The L Word, Season 1

Remember that FOTC song, “Too Many Dicks on the Dance Floor”? Well, the best way I can sum up my experience with The L Word is by varying that phrase slightly: There were too many tits on the television.

Don’t get me wrong. Lesbians are great. I love them, I support them, all that. I’m just not one of them. There are certain issues I can relate to, and certain ones I cannot, and that’s it. That being said, I think this show did a wonderful job of making the characters’ personal issues transcend her sexuality. Each character was incredibly relatable for different reasons. It’s just that, at the end of the day, there was an overload of gratuitous sex, and the whole “shock value” or whatever they were going for wore off really quickly.

I want to go over my favorite and least favorite characters and my favorite and least favorite actors on this show, because they all came to mind quickly. Love Dana (Erin Daniels), hate Jenny (Mia Kirshner), love Jennifer Beals, hate Laurel Holloman. Dana’s story is the most heartbreaking and fascinating, I thought, because she’s so self-conscious and self-loathing and guilty all the time, and regardless of her conservative country club upbringing I think there’s something about her that makes sense to everyone. We’ve all been tied down by something at some point in our lives. (But, sadly, she is a horrible tennis player. It’s so obvious.)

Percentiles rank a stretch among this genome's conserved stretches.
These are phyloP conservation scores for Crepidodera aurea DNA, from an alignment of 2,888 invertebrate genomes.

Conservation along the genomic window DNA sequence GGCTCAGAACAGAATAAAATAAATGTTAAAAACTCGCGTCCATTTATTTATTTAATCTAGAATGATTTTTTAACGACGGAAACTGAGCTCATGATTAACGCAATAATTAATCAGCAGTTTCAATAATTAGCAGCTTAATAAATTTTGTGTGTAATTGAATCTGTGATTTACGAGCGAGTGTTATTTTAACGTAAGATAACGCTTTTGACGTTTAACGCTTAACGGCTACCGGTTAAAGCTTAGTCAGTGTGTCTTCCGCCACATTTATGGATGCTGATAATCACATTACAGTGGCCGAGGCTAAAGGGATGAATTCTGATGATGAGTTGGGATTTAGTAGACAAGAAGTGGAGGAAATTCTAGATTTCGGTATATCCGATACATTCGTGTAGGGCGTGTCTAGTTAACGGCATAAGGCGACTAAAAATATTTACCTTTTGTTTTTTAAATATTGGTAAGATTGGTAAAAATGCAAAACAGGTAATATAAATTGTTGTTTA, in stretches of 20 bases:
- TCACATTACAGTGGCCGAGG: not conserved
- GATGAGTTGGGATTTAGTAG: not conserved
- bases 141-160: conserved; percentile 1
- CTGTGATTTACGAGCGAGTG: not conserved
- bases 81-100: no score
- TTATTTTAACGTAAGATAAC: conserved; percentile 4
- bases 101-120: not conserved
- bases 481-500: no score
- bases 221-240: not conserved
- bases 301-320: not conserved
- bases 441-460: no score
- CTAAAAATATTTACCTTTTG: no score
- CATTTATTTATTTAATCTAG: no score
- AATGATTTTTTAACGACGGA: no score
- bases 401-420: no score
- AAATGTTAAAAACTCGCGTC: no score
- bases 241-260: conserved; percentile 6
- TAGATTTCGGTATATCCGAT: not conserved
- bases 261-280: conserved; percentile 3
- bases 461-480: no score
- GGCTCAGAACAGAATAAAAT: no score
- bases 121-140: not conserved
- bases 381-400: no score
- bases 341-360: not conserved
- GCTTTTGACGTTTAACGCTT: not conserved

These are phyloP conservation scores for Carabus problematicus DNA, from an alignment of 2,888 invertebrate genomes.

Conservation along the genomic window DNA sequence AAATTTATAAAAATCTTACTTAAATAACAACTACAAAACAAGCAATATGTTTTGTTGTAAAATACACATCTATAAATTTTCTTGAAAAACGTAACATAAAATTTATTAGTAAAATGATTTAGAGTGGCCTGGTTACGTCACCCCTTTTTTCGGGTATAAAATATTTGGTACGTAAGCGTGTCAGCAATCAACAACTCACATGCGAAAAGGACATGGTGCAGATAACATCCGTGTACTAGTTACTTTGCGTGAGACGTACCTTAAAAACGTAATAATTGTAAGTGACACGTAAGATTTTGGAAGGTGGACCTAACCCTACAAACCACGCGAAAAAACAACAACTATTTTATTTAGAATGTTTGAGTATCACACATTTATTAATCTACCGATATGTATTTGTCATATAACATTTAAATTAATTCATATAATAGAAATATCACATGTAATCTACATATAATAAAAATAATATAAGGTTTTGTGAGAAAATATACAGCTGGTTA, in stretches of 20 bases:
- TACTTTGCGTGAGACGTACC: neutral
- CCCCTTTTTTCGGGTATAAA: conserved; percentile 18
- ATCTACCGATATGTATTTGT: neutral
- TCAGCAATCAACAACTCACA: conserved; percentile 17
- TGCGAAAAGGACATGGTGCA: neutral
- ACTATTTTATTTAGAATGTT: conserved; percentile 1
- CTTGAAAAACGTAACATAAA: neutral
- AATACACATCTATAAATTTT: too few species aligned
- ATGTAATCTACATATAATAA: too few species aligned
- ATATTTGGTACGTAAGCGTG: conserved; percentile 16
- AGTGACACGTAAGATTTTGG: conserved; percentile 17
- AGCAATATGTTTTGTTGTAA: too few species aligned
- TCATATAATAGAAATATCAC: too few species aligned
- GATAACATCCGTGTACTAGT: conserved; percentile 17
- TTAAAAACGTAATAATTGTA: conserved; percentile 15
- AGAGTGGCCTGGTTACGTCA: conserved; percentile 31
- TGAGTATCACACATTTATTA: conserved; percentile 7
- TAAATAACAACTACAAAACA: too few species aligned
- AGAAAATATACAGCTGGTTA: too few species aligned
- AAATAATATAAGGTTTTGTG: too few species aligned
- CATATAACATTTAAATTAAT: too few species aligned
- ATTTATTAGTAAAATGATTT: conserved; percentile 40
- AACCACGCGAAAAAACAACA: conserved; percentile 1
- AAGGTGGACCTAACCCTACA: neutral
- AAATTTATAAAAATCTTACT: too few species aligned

Jenny, on the other hand, might be one of the most easily despicable characters on television. She has this great guy, she cheats with a horribly annoying woman, she becomes incredibly egotistical and introverted and touchy-feely and blah blah blah. She’s so selfish, it’s unbearable to watch her destroy everyone in her path. So, bravo, I guess, Mia Kirshner.

Jennifer Beals is, quite simply, mesmerizing. She’s so beautiful and elegant and likable, even in her darkest moments, which is why I think I hated Laurel Holloman’s performance so much. It’s hard to like Tina because Holloman is so boring! Or maybe it’s just me. I don’t know.

I should also say that I love Shane, and Alice, and Kit, and the rest of them. I love these characters. I just don’t care that much to find out exactly how their lives play out or how many times they sleep with each other over the remaining 4 or 5 seasons; in fact, I read the rest of the synopses online afterward because I wasn’t interested in 50 more episodes of lesbian drama, and found out that the show seems to jump the shark like eight times. There are character deaths and marriages and all of this really soapy crap. Over the top, I say.

I think it just comes down to the fact that I like men. I love the way men and women interact, and I love to watch it too. With women, there are so many feelings, which is made evident in a show with a nearly all-female cast. So many goddamn feelings. It’s just not my thing—but I’m sure glad I watched it. It’s an important piece of television, and one that gave an overdue, deserved voice to so many unrepresented women.